YouTuber Missy in Japan reports a similar experience as she dealt with her disorder in Japan.

Like many diagnosed with the condition, she expressed frustration in having limited treatment options available in comparison to The United States. She tried to explain her situation to her host-mother, but had difficulty conveying her condition. She did find that since most people she interacted with were unfamiliar with ADHD, they tended to have a neutral opinion—i.e., they did not attach a negative stigma to ADHD.

Presentation and Outcome

According to some studies, ADHD may present differently in Japanese patients than in Western patients. More specifically, the inattentive type is likely more present in older children and college students in Japan. According to a 2012 study, Japanese college students, when compared to their American counterparts, more often suffered from inattention while underreporting symptoms of hyperactivity.

What's more, Japanese women seem to be more negatively affected by the disorder than Japanese men. Japanese girls are less likely to express external symptoms of ADHD, and, as a result, the condition can go undiagnosed until adulthood. According to a 2019 study, Japanese adult women with the condition often struggle more, having considerable difficulties with steady employment, money management, social activities, and so on.

Their struggles may be, at least in part, a cultural phenomenon. As is commonly noted, Japan is a "high-context" society with rigid social norms. Women are expected to be "gentle, polite, modest, reserved, attentive, delicate, organized, and patient." At odds with the symptomatology of ADHD, afflicted female patients more often have comorbid mental health diagnoses as well as social disadvantages. More specifically, Japanese women with ADHD are more likely to be divorced and less likely to be fully employed than their male counterparts.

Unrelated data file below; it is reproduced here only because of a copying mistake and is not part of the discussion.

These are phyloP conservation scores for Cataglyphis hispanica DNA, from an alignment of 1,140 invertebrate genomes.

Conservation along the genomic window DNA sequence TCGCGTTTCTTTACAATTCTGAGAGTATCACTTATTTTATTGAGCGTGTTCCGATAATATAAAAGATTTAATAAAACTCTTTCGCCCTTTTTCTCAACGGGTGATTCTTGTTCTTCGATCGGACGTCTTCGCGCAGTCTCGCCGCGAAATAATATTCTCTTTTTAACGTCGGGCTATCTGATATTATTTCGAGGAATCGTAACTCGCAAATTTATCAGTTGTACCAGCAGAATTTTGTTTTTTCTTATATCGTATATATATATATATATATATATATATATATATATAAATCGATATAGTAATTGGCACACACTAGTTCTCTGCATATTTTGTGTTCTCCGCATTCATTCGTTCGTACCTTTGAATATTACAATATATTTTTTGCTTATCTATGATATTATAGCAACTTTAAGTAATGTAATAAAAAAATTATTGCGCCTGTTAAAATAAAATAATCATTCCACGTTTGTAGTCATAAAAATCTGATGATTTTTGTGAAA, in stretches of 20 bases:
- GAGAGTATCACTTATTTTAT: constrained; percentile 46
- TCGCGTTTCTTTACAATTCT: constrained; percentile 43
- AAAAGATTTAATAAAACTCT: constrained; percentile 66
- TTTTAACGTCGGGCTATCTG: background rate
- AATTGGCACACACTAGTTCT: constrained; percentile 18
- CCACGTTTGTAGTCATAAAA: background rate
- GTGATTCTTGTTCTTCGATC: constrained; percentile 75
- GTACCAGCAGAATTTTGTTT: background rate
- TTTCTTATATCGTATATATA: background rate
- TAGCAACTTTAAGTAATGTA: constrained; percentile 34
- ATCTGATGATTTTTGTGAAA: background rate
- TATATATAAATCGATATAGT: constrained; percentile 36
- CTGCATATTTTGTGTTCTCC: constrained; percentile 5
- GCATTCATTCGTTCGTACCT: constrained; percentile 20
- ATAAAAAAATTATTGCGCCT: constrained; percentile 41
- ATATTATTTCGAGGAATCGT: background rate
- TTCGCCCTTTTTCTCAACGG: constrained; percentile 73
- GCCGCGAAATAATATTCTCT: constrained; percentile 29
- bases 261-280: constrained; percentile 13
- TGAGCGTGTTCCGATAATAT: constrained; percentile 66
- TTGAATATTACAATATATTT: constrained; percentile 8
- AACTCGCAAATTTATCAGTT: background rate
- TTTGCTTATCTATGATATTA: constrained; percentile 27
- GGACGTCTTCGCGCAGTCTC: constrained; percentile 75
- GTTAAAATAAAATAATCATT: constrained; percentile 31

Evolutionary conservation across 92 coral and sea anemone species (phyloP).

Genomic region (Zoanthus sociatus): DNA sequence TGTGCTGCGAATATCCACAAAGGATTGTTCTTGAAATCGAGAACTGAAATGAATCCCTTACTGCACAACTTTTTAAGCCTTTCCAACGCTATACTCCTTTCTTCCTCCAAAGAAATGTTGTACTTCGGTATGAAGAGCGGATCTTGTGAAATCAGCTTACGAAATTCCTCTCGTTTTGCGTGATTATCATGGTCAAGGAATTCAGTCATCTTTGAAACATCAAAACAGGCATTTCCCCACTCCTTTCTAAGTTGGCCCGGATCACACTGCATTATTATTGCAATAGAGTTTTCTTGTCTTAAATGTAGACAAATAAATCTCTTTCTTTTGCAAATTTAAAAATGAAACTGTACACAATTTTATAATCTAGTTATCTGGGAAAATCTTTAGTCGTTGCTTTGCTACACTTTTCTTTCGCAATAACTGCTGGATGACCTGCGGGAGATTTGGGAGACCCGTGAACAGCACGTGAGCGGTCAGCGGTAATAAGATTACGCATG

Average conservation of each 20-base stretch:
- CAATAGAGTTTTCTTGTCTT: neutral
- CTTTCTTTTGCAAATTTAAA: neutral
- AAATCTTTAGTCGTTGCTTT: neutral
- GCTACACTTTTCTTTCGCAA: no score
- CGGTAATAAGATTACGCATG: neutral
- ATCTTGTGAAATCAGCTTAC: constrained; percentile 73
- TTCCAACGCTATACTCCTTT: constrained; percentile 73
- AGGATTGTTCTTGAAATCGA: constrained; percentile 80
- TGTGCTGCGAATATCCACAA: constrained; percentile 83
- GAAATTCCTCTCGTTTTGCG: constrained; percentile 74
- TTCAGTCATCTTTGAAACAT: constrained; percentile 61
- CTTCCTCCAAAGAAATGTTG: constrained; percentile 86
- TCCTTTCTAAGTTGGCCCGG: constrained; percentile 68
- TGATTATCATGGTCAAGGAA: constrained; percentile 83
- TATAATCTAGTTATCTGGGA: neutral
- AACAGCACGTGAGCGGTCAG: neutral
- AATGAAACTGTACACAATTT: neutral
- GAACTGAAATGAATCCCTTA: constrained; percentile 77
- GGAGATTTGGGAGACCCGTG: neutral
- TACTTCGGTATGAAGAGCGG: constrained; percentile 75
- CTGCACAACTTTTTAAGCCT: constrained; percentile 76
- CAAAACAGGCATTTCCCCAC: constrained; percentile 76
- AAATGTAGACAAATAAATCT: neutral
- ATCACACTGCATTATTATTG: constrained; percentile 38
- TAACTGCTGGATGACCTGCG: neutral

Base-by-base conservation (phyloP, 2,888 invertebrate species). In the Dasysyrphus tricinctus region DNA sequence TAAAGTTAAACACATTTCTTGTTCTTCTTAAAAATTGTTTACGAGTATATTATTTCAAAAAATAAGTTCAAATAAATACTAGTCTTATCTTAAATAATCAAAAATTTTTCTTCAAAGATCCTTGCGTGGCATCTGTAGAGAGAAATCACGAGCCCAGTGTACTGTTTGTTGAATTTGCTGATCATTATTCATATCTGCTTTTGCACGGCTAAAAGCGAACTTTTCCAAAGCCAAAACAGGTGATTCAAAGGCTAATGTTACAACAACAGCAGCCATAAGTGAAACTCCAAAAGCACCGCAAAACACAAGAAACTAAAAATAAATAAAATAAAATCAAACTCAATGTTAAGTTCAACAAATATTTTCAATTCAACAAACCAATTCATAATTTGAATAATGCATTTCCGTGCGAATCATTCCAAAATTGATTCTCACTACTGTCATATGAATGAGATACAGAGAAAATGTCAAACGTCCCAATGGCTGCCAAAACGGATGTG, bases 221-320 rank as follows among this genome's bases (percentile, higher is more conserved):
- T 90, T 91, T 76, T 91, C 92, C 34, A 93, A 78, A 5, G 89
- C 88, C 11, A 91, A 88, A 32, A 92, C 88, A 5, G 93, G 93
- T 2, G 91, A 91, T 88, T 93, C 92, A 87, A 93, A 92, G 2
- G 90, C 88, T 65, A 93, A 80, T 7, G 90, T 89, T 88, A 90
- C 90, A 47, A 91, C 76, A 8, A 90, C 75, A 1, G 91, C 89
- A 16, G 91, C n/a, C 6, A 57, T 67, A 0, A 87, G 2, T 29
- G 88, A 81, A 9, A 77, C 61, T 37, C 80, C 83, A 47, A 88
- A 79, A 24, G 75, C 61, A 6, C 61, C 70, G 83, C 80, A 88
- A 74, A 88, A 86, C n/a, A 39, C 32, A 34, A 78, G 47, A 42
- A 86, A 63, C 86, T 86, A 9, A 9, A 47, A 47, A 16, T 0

Researching ADHD it quickly becomes apparent that studies are concentrated in Western nations. Non-western studies are lacking. As such, nations like Japan are seemingly adopting a westernized notion of the disease as treatment methodology develops throughout the country.

Nevertheless, medication is a different story. Although methamphetamines were initially synthesized in Japan, their use in treatment is illegal. The same is true of amphetamines. This may, some online sources purport, be in part due to the chemicals' association with the Yakuza crime syndicate. As the Oregon woman learned, amphetamine-based prescriptions are illegal here, and individuals importing them are subject to arrest.

Japan, however, seems to favor treatment with methylphenidate, commonly found in Ritalin and Concerta. Although chemically related to amphetamines, the drug is less likely to be abused. More recently, INTUNIV was approved in Japan for use against ADHD. The non-stimulant medication is thought to work on receptors that strengthen working memory, thereby increasing attention.

By - Luke Mahoney.